That’s a great way to think about it. I use it that way all the time. A script that I wanna write right now is – when we do new feature releases… We’ve just released a new Streamlit two days ago, and we do it about every week or two… And we wanna make sure that everyone who requested a feature on the forums is basically notified by us that their feature was implemented. So what that amounts to is a little tiny script that runs some Git commands, and then does some GitHub stuff in order to assemble a list of pull requests, and then parse those out, so we can keep track of what happens easily and automatically.
So you just imagine – that would be an intricate little Python script to get that done on the command line. Instead, we can just use Streamlit to make it a little interactive app.
So the first step is just create that app, and then suddenly it’s just prettier, it’s easier to understand, it’s easier to use, it’s just as shareable… And then the next step is “You know, this is really cool. This should be running all the time. Everyone should have access to this without checking out my code. So let’s deploy it.”
I think just that attitude, “This is just a little script. Let me write it up” is the starting point for creating lots and lots of extremely cool and useful Streamlit apps.
It sounds really great, I’m pretty excited about jumping into it after we stop recording this…
And I’m thinking through my own use cases in my head while we’re talking… If I get to a point where I don’t have exactly in the tool the thing that I want, and I’m starting to think about extending what’s possible, how do you go about doing that? How easy is it to extend Streamlit and create custom UIs and components that aren’t necessarily the things that you’re showing in examples, or the docs, or stuff? What does that extension possibility look like?
Totally. The first thing I’d say is write your extension down in the forums. We have a super-active user community; we really try to also have as many Streamlit devs as possible involved, so questions get answered quickly and knowledgeably. So ask your question in the forums.
[39:45] One thing that I think a lot of people are surprised about is they say “Oh, Streamlit can’t do this”, and actually it can. We wrap all the basic visualization libraries, Matplotlib, Altair, Plotly, Deck.gl… And there’s a lot of ways to combine the basic elements in Streamlit to do really, really cool things. And so often people are surprised when we say “Oh no, there is a way of doing that.” So that’s step one.
Step two is if it’s impossible to do in Streamlit, you are welcome to check out and fork the repo, and we have instructions on how to do that. You can go in there and look at how we did that thing and make a change. And in fact, we’re also welcoming and have started seeing a bunch of community improvements to Streamlit. So we welcome those PRs.
Number three is – that’s a pretty heavyweight thing, to check out Streamlit and modify it… We’re working on a plugin architecture. And by “working on”, I should caveat by saying we have designs on paper. We haven’t started coding it up yet. I think this will be released sometime in 2020. But the designs are very cool, and I think it’s just gonna breathe new life into Streamlit in terms of possibilities… So we’re really excited to do that, and let people built essentially arbitrary front-ends in Streamlit, and then power them through Python.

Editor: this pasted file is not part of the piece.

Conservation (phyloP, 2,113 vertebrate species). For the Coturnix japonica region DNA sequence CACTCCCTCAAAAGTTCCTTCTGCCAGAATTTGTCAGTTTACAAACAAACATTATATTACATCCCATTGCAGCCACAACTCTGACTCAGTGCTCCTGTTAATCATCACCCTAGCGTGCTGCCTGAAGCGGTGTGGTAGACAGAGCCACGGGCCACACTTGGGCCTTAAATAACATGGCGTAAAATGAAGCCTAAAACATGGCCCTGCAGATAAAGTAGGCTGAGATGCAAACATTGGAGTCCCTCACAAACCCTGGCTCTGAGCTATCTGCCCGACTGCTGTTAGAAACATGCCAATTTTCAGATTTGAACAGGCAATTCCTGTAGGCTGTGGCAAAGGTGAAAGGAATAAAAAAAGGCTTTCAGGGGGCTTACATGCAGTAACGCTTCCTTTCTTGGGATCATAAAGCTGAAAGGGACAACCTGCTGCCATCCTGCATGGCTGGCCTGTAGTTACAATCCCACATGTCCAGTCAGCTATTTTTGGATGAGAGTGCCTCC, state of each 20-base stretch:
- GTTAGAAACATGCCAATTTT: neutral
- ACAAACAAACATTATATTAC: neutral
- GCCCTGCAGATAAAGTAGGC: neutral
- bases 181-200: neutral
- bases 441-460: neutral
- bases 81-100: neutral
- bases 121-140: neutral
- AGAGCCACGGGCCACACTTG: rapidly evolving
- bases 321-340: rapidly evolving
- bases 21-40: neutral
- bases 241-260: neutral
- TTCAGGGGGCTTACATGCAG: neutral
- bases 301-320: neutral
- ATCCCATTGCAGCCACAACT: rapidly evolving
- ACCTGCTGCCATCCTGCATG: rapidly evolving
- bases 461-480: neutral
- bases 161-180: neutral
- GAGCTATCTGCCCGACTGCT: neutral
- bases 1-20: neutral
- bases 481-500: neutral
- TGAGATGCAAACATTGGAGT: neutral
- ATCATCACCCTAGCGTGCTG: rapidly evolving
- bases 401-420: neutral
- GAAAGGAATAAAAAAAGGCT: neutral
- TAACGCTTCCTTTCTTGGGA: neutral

Awesome. Well, just to wrap up and give people a place to go, get hands-on right away with Streamlit - because I know a lot of people will want to - where is the best place for people to go first? Is that your website? Maybe describe a little bit the tutorials and how people can get started. You mentioned you can pip-install it, but what’s the best way to get up and running?
Totally, yeah. The simplest starting point is just our web page, streamlit.io. Or you can go to our GitHub page, at github.com/streamlit/streamlit. And then once you get there, we’re gonna give you the instructions, which are pretty simple. Pip-install Streamlit, and then you get this command called “streamlit”, and you can test it out by typing “streamlit hello”. So pip-install Streamlit, “streamlit hello”.
Then once you’re in any one of those points you kind of have touchpoints to get to all of the other parts of the community. The main hubs of the community are the wiki, the documentation, the forums, and GitHub. In all of those places you’ll find people chatting, discussing, coming up with cool solutions, sharing information… So yeah, it’s pretty great.
Awesome. Well, I know there’ll be a lot of people checking that out. I would love to see what people build with Streamlit, so it you wanna share that with us, you can of course share that in Streamlit’s community, but also on the Practical AI Slack channel, which you can find at Changelog.com/community, or share it with us on our LinkedIn page, or on Twitter. We would love to see what you build with Streamlit, and I’m really excited to see where the project goes. I really appreciate you taking time to talk to us about it today, Adrien.
Yeah, it was a delight, and I’m really excited to see what your audience says, too… So yeah, let us know. Post in the forums, post on Twitter. We’re trying to keep up on all that stuff, so we’d love to see what you’re doing.
Excellent. Well, thank you so much. I hope we can meet in-person at a conference or something, but we’ll look forward to seeing all the great things online.
Thanks for joining us.
Yeah, thank you so much.